Russia, Ukraine hold emergency gas talks as cutoff looms

World Today

Bread baked by Russia-backed separatists is distributed, one per person, to residents in Chornukhyne, Ukraine, Monday, March 2, 2015. More than 6,000 people have died in eastern Ukraine since the start of the conflict almost a year ago that has led to a "merciless devastation of civilian lives and infrastructure," the U.N. human rights office said Monday. (AP Photo/Vadim Ghirda) Bread baked by Russia-backed separatists is distributed, one per person, to residents in Chornukhyne, Ukraine, Monday, March 2, 2015. More than 6,000 people have died in eastern Ukraine since the start of the conflict almost a year ago. (AP Photo/Vadim Ghirda)

Russia and Ukraine’s energy ministers are holding emergency talks after the Russian gas supplier said it would cut off deliveries to the war-torn country as soon as Tuesday if it does not receive payment.

The European Union, which is mediating the talks in Brussels hoping to keep gas flowing despite the dispute, imports around 40 percent of its gas from Russia, half through conflict-torn Ukraine.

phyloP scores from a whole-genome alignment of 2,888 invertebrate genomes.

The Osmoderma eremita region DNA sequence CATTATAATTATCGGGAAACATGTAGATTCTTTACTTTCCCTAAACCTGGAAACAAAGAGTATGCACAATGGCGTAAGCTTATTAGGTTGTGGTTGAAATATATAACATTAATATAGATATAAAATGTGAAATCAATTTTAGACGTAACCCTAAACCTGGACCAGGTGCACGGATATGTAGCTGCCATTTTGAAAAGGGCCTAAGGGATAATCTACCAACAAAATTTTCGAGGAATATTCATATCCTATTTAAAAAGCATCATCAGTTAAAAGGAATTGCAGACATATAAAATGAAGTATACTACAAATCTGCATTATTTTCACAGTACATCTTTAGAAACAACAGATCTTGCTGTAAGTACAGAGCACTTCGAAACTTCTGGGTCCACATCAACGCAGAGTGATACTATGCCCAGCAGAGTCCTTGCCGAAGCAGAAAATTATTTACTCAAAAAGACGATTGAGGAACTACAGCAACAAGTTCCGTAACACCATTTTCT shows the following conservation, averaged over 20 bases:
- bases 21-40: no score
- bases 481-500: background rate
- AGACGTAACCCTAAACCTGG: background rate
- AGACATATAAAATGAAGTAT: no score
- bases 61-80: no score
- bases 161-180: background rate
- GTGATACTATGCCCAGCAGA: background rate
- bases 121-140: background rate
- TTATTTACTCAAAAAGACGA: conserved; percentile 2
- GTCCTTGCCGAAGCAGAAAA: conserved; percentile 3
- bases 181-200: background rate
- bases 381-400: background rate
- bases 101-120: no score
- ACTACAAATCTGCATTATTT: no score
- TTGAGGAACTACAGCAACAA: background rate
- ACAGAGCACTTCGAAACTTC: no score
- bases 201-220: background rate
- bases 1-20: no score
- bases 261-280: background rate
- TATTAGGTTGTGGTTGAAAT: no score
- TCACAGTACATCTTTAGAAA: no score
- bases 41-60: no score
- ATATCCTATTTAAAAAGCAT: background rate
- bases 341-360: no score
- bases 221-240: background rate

Kiev and Moscow have fought out several gas price wars over the past few years and concerns are mounting that any fresh cuts could again hit European supplies.

Cash-strapped Ukraine is struggling to buy time and made a $15 million payment last week, but Moscow said that will cover only a day’s worth of gas, leaving a potential cutoff looming Tuesday.

Arriving for talks with his Ukrainian counterpart Volodymyr Demchyshyn and the European Union’s energy chief Maros Sefcovic, Russian Energy Minister Alexander Novak acknowledged the “need to resume an energy dialogue.”

Russia said that it will cut supplies unless Kiev pre-pays for gas it wants to use. Ukraine, meanwhile, accuses Russia of failing to abide by its contractual obligations.

Complicating the dispute are deliveries to Ukraine’s rebel-held east, where fighting between Kiev’s forces and Russia-backed rebels has killed nearly 5,800 people.

Kiev cut gas supplies to rebel-held areas last week, prompting Russia to pump gas there directly. Russia said those deliveries should be counted in gas exports to Ukraine.

The conflict has complicated EU efforts to clarify the situation.

It is “not very easy to send our monitors to all these areas,” said EU spokeswoman Anna-Kaisa Itkonen.

EU countries are required to have at least 30 days-worth of gas supplies for households and vulnerable institutions like hospitals in case of any major disruption. Stocks are usually replenished during spring and summer so it is likely that Ukraine’s would be low now.

Report from The Associated Press